This was a huge change in what the American economy would be producing and where Americans would be working. Roosevelt was able to adapt to this dramatic transition in national attention. In a dramatic change of policy he called upon America's business leaders to help meet this new challenge, and he succeeded in getting them to do so. He then lead America through this war time as he had in peace time, and for good or ill died a few months before the war ended. It fell to Harry Truman to lead America and the Democrats through the post-War transition.

In sum, the big change between the Great Depression era and the World War Two era was a change in national attention. Before the war started the attention was on how American business should be run, and after the war started it transitioned to how to win a war against scary Nazis and Fascists.

The Post War Era: Back to Business as Usual? (Another Depression)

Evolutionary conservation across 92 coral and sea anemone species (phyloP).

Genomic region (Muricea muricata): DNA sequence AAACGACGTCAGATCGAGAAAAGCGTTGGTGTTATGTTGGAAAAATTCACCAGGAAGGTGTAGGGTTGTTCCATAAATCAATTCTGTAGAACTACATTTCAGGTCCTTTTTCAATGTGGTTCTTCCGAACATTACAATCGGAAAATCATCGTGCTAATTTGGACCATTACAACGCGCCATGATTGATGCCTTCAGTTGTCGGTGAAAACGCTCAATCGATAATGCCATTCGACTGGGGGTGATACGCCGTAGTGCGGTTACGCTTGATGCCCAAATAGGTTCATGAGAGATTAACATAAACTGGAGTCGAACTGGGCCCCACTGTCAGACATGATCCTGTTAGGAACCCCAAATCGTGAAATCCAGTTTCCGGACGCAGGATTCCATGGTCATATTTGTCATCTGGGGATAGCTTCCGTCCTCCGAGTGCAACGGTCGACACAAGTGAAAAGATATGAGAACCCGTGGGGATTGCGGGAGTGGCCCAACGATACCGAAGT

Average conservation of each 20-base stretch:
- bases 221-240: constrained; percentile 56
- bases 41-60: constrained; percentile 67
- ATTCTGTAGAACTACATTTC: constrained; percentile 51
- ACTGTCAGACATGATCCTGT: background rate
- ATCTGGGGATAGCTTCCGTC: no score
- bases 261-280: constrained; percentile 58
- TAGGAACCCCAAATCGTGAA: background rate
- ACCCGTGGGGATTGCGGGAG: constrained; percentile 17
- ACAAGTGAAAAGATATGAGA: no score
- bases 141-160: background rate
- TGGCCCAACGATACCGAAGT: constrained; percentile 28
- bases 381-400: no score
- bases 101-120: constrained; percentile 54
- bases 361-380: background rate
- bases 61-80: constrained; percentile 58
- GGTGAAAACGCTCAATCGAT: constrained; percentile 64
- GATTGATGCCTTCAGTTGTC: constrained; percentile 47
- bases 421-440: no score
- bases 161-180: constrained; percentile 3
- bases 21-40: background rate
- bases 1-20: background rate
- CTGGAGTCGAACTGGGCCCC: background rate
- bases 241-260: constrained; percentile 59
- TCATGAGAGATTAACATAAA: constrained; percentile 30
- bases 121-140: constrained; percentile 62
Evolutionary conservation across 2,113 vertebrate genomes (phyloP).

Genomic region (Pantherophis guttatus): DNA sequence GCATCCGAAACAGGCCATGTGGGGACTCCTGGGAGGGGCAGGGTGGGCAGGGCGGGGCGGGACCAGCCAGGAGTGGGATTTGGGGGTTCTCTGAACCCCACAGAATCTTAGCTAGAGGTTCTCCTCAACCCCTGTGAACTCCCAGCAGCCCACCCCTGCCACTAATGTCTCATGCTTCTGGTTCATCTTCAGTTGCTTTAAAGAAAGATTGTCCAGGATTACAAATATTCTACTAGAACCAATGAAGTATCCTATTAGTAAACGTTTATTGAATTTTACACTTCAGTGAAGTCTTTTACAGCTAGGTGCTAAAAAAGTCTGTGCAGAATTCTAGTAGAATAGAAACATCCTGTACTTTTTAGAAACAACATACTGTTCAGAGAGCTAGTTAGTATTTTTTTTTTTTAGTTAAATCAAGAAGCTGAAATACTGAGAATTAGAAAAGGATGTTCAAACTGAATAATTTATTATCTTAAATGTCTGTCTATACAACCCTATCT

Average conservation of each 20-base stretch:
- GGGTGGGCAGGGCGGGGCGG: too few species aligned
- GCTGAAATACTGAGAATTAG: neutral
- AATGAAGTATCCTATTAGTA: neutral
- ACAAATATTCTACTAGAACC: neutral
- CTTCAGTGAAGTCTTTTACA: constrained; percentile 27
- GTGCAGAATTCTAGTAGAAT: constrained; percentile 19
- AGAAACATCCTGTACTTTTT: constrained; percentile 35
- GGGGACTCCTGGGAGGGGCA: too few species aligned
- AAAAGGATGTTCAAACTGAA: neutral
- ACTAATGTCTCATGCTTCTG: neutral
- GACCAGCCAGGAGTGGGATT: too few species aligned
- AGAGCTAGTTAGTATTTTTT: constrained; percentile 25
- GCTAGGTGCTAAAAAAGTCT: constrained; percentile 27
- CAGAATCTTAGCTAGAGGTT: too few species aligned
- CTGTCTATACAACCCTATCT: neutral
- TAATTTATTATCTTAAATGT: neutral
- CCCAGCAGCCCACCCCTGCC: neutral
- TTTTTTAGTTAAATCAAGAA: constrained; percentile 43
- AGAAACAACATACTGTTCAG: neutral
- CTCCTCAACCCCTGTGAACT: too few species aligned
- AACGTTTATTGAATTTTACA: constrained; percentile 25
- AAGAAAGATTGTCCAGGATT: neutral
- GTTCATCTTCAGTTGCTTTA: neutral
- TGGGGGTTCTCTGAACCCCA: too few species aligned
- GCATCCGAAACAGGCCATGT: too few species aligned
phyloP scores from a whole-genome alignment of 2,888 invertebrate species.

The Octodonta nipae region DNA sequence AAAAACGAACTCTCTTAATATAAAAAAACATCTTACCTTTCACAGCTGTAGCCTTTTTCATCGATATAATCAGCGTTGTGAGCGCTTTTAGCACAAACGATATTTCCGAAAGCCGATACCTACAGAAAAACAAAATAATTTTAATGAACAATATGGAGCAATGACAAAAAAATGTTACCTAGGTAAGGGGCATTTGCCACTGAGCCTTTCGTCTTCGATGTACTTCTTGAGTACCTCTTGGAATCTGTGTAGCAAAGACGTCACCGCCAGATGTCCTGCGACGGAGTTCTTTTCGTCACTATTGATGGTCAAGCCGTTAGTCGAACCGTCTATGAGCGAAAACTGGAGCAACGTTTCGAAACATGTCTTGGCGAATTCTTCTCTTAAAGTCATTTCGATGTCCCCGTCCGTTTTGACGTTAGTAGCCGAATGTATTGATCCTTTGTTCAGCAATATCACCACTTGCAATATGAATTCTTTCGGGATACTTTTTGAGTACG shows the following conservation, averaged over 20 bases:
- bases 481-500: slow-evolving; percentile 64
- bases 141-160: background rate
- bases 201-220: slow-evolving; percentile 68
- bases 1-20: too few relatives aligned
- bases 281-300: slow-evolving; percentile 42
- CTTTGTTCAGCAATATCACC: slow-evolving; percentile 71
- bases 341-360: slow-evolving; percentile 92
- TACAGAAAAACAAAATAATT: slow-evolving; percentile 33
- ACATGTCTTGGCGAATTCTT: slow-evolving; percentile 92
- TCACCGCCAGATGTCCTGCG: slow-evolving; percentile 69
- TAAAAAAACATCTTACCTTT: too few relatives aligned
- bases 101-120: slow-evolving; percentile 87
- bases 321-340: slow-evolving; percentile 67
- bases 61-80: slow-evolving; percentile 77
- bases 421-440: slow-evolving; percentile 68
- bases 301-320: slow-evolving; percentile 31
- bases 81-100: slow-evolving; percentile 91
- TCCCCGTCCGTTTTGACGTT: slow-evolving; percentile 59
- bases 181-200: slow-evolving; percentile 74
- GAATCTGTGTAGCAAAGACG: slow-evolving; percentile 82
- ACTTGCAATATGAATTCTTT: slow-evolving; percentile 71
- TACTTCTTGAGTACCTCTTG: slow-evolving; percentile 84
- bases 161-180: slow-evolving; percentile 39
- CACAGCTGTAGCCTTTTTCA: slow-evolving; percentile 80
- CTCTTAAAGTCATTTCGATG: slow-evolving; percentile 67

A miracle happened after World War Two: America didn't slip back into another Great Depression. That this might happen was a huge concern for all business people and workers of America as the war ended. The worrisome question of the day was, "Why shouldn't it?"

There were millions of soldiers that had to be integrated back into the civilian labor force, the Arsenal of Democracy had to be transformed from swords back to ploughshares, there were secret enemies conspiring to take over America. In sum, there were a whole lot of reasons why Great Depression Two could have happened.

...Instead America experienced a Cold War and sixty years of boom that brought us to the 2010's.

Whoa! What happened?

The Change in National Attention